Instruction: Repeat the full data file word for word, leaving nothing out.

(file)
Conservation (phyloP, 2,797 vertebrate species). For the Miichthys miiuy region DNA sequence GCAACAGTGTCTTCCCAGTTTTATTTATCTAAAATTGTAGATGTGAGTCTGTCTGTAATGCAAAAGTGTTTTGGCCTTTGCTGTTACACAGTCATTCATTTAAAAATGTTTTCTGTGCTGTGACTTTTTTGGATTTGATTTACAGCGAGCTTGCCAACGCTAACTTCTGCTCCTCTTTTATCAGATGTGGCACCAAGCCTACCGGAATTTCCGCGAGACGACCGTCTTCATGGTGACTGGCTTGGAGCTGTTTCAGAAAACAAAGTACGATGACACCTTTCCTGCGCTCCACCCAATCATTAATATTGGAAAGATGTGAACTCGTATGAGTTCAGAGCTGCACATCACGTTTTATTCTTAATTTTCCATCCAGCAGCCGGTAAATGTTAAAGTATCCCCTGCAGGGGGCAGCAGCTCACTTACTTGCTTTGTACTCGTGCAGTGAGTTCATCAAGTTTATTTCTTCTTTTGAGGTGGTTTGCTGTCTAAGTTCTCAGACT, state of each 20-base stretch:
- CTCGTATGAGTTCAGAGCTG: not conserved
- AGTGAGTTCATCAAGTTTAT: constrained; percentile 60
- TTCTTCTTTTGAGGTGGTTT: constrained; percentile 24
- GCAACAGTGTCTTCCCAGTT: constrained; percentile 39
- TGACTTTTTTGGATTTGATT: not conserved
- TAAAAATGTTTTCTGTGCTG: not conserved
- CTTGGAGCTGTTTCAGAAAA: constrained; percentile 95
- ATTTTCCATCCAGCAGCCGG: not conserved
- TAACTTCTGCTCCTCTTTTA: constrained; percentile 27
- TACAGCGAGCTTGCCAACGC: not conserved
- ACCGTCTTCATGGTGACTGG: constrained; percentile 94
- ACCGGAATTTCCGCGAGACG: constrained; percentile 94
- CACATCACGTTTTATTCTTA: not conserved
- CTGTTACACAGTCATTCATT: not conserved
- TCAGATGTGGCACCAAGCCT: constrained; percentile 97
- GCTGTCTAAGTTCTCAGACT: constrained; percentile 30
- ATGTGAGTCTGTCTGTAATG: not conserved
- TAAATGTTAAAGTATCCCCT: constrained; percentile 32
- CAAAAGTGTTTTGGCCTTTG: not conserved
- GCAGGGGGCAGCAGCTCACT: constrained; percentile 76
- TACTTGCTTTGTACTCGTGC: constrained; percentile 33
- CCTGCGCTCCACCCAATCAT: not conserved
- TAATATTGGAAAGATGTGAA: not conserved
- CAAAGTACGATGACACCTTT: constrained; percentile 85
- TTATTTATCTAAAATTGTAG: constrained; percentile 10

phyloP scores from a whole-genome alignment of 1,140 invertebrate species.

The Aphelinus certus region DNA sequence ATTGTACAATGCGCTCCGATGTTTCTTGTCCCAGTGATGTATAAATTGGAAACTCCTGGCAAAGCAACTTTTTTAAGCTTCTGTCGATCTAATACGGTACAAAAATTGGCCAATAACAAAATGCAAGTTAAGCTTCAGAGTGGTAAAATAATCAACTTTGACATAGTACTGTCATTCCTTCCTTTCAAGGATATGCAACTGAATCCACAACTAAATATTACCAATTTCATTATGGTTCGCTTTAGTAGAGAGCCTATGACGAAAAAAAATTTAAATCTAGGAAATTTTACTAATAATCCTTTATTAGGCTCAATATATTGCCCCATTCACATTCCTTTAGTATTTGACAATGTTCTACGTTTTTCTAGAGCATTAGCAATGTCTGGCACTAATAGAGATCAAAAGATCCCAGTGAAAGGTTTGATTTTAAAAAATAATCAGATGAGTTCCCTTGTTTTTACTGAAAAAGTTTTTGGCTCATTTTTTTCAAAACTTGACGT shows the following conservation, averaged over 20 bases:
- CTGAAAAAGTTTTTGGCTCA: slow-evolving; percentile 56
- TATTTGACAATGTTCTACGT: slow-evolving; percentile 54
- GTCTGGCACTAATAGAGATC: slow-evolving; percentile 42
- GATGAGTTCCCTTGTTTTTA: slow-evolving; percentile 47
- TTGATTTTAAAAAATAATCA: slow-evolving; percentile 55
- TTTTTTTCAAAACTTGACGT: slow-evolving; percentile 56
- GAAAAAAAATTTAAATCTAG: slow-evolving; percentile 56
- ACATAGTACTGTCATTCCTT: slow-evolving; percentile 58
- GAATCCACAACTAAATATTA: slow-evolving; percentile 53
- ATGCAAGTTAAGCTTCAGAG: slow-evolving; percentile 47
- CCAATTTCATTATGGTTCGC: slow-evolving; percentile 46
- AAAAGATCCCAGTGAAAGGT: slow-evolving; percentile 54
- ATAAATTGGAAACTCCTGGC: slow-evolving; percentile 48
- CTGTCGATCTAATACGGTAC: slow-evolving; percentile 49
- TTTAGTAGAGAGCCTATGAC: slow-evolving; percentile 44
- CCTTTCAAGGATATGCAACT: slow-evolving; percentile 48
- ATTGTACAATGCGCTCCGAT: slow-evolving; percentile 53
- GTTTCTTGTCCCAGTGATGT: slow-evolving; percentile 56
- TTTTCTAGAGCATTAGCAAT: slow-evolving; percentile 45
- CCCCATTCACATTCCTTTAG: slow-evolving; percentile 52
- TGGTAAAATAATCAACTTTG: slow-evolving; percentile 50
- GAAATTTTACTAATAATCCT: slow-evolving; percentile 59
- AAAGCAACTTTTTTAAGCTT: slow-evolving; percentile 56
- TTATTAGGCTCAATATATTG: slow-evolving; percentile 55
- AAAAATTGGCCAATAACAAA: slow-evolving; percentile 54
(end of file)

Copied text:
Conservation (phyloP, 2,797 vertebrate species). For the Miichthys miiuy region DNA sequence GCAACAGTGTCTTCCCAGTTTTATTTATCTAAAATTGTAGATGTGAGTCTGTCTGTAATGCAAAAGTGTTTTGGCCTTTGCTGTTACACAGTCATTCATTTAAAAATGTTTTCTGTGCTGTGACTTTTTTGGATTTGATTTACAGCGAGCTTGCCAACGCTAACTTCTGCTCCTCTTTTATCAGATGTGGCACCAAGCCTACCGGAATTTCCGCGAGACGACCGTCTTCATGGTGACTGGCTTGGAGCTGTTTCAGAAAACAAAGTACGATGACACCTTTCCTGCGCTCCACCCAATCATTAATATTGGAAAGATGTGAACTCGTATGAGTTCAGAGCTGCACATCACGTTTTATTCTTAATTTTCCATCCAGCAGCCGGTAAATGTTAAAGTATCCCCTGCAGGGGGCAGCAGCTCACTTACTTGCTTTGTACTCGTGCAGTGAGTTCATCAAGTTTATTTCTTCTTTTGAGGTGGTTTGCTGTCTAAGTTCTCAGACT, state of each 20-base stretch:
- CTCGTATGAGTTCAGAGCTG: not conserved
- AGTGAGTTCATCAAGTTTAT: constrained; percentile 60
- TTCTTCTTTTGAGGTGGTTT: constrained; percentile 24
- GCAACAGTGTCTTCCCAGTT: constrained; percentile 39
- TGACTTTTTTGGATTTGATT: not conserved
- TAAAAATGTTTTCTGTGCTG: not conserved
- CTTGGAGCTGTTTCAGAAAA: constrained; percentile 95
- ATTTTCCATCCAGCAGCCGG: not conserved
- TAACTTCTGCTCCTCTTTTA: constrained; percentile 27
- TACAGCGAGCTTGCCAACGC: not conserved
- ACCGTCTTCATGGTGACTGG: constrained; percentile 94
- ACCGGAATTTCCGCGAGACG: constrained; percentile 94
- CACATCACGTTTTATTCTTA: not conserved
- CTGTTACACAGTCATTCATT: not conserved
- TCAGATGTGGCACCAAGCCT: constrained; percentile 97
- GCTGTCTAAGTTCTCAGACT: constrained; percentile 30
- ATGTGAGTCTGTCTGTAATG: not conserved
- TAAATGTTAAAGTATCCCCT: constrained; percentile 32
- CAAAAGTGTTTTGGCCTTTG: not conserved
- GCAGGGGGCAGCAGCTCACT: constrained; percentile 76
- TACTTGCTTTGTACTCGTGC: constrained; percentile 33
- CCTGCGCTCCACCCAATCAT: not conserved
- TAATATTGGAAAGATGTGAA: not conserved
- CAAAGTACGATGACACCTTT: constrained; percentile 85
- TTATTTATCTAAAATTGTAG: constrained; percentile 10

phyloP scores from a whole-genome alignment of 1,140 invertebrate species.

The Aphelinus certus region DNA sequence ATTGTACAATGCGCTCCGATGTTTCTTGTCCCAGTGATGTATAAATTGGAAACTCCTGGCAAAGCAACTTTTTTAAGCTTCTGTCGATCTAATACGGTACAAAAATTGGCCAATAACAAAATGCAAGTTAAGCTTCAGAGTGGTAAAATAATCAACTTTGACATAGTACTGTCATTCCTTCCTTTCAAGGATATGCAACTGAATCCACAACTAAATATTACCAATTTCATTATGGTTCGCTTTAGTAGAGAGCCTATGACGAAAAAAAATTTAAATCTAGGAAATTTTACTAATAATCCTTTATTAGGCTCAATATATTGCCCCATTCACATTCCTTTAGTATTTGACAATGTTCTACGTTTTTCTAGAGCATTAGCAATGTCTGGCACTAATAGAGATCAAAAGATCCCAGTGAAAGGTTTGATTTTAAAAAATAATCAGATGAGTTCCCTTGTTTTTACTGAAAAAGTTTTTGGCTCATTTTTTTCAAAACTTGACGT shows the following conservation, averaged over 20 bases:
- CTGAAAAAGTTTTTGGCTCA: slow-evolving; percentile 56
- TATTTGACAATGTTCTACGT: slow-evolving; percentile 54
- GTCTGGCACTAATAGAGATC: slow-evolving; percentile 42
- GATGAGTTCCCTTGTTTTTA: slow-evolving; percentile 47
- TTGATTTTAAAAAATAATCA: slow-evolving; percentile 55
- TTTTTTTCAAAACTTGACGT: slow-evolving; percentile 56
- GAAAAAAAATTTAAATCTAG: slow-evolving; percentile 56
- ACATAGTACTGTCATTCCTT: slow-evolving; percentile 58
- GAATCCACAACTAAATATTA: slow-evolving; percentile 53
- ATGCAAGTTAAGCTTCAGAG: slow-evolving; percentile 47
- CCAATTTCATTATGGTTCGC: slow-evolving; percentile 46
- AAAAGATCCCAGTGAAAGGT: slow-evolving; percentile 54
- ATAAATTGGAAACTCCTGGC: slow-evolving; percentile 48
- CTGTCGATCTAATACGGTAC: slow-evolving; percentile 49
- TTTAGTAGAGAGCCTATGAC: slow-evolving; percentile 44
- CCTTTCAAGGATATGCAACT: slow-evolving; percentile 48
- ATTGTACAATGCGCTCCGAT: slow-evolving; percentile 53
- GTTTCTTGTCCCAGTGATGT: slow-evolving; percentile 56
- TTTTCTAGAGCATTAGCAAT: slow-evolving; percentile 45
- CCCCATTCACATTCCTTTAG: slow-evolving; percentile 52
- TGGTAAAATAATCAACTTTG: slow-evolving; percentile 50
- GAAATTTTACTAATAATCCT: slow-evolving; percentile 59
- AAAGCAACTTTTTTAAGCTT: slow-evolving; percentile 56
- TTATTAGGCTCAATATATTG: slow-evolving; percentile 55
- AAAAATTGGCCAATAACAAA: slow-evolving; percentile 54